Synopses & Reviews
In 1984, indigenous rights activist Rigoberta Menchú published a harrowing account of life under a military dictatorship in Guatemala. That autobiography—I, Rigoberta Menchú
—transformed the study and understanding of modern Guatemalan history and brought its author international renown. She won a Nobel Peace Prize in 1992. At that point, she became the target of historians seeking to discredit her testimony and deny US complicity in the genocidal policies of the Guatemalan regime.
Told here is the story of an unlettered woman who became the spokesperson for her people and clashed with the intellectual apologists of the world’s most powerful nation. What happened to her autobiography speaks volumes about power, perception and race on the world stage. This critical companion to Menchú’s work will disabuse many readers of the lies that have been told about this courageous individual.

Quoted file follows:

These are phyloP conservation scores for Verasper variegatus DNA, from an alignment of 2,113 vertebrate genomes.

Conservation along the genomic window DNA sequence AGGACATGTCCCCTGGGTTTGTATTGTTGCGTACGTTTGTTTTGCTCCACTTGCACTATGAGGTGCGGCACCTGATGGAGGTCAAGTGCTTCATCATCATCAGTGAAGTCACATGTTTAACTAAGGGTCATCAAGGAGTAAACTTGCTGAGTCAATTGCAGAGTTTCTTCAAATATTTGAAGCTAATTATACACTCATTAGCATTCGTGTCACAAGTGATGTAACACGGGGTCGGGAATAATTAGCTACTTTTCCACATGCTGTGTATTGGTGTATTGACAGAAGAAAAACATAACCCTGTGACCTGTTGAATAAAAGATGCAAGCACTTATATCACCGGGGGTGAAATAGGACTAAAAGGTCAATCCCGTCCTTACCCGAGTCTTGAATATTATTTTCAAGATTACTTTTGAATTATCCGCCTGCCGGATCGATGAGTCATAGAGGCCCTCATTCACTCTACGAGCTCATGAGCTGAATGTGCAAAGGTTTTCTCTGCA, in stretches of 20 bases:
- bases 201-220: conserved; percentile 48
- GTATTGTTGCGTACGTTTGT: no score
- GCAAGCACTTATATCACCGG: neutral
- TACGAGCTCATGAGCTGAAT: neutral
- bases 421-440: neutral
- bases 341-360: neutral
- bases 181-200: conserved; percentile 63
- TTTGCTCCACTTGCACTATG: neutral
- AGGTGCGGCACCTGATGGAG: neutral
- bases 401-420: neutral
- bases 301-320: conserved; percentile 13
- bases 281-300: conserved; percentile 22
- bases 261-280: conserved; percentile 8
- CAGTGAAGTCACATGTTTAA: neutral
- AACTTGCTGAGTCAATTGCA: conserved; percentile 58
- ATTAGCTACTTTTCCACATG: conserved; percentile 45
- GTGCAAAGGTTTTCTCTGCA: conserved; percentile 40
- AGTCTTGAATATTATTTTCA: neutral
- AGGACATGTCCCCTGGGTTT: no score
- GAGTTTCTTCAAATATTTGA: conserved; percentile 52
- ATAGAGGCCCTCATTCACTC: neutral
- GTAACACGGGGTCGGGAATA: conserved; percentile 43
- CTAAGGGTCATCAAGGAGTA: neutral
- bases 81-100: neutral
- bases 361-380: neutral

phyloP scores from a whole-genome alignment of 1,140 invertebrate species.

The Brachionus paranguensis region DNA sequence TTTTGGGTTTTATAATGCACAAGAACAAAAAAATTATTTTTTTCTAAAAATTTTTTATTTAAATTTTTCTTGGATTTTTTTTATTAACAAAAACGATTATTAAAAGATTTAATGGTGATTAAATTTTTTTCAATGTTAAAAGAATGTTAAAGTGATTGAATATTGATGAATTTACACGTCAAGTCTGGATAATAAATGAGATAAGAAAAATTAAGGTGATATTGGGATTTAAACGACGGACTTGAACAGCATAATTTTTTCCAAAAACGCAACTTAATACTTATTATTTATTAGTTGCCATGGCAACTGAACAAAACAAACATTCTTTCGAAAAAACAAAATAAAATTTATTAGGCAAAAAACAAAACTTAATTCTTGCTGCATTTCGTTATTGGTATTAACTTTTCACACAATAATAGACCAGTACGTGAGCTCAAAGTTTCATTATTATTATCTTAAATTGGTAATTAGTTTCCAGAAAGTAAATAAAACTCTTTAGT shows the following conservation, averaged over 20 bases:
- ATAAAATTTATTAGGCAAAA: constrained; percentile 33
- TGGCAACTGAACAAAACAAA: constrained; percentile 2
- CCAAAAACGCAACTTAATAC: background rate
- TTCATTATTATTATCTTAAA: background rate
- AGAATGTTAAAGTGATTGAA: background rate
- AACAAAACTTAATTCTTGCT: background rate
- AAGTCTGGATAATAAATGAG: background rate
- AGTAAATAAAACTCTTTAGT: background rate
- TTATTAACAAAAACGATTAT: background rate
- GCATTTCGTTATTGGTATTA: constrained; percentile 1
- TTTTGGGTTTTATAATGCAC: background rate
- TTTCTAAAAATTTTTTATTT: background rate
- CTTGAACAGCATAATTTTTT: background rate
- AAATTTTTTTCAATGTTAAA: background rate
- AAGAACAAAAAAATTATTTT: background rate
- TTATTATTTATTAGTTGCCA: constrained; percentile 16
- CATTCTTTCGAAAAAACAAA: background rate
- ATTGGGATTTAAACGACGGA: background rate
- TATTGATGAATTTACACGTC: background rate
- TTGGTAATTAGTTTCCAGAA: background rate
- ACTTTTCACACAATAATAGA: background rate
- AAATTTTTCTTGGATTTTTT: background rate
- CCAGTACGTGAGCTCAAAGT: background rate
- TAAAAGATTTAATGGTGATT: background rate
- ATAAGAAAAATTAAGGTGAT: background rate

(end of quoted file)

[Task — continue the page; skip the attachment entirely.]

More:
In 1984, Nobel Peace Prize–winner and indigenous rights activist Rigoberta Menchú published I, Rigoberta Menchú, her autobiographical account of life in Guatemala under a military dictatorship to great acclaim. The book rapidly transformed the study and understanding of modern Guatemalan history. Since then, her memoir has increasingly become a target for rightwing historians and commentators seeking to discredit Menchú’s account and to deny the genocide carried out by the Guatemalan military regime with US support. Greg Grandin, in this crucial accompaniment to Menchú’s work, takes on her critics to set the story straight. He investigates the historical context and political realities that underlie Menchú’s past and the ongoing debate surrounding it, in this substantial new work on Guatemalan history.
A leading radical historian investigates the accusations made against the author of bestselling memoir I, Rigoberta Menchú.
About the Author
Greg Grandin is the author of Empire’s Workshop, The Last Colonial Massacre, Who is Rigoberta Menchú?, the award-winning The Blood of Guatemala, and the 2009 National Book Awards finalist Fordlandia. A professor of history at New York University and a Guggenheim fellow, Grandin has served on the United Nations Truth Commission investigating the Guatemalan Civil War and has written for the Los Angeles Times, Nation, New Statesman, and New York Times.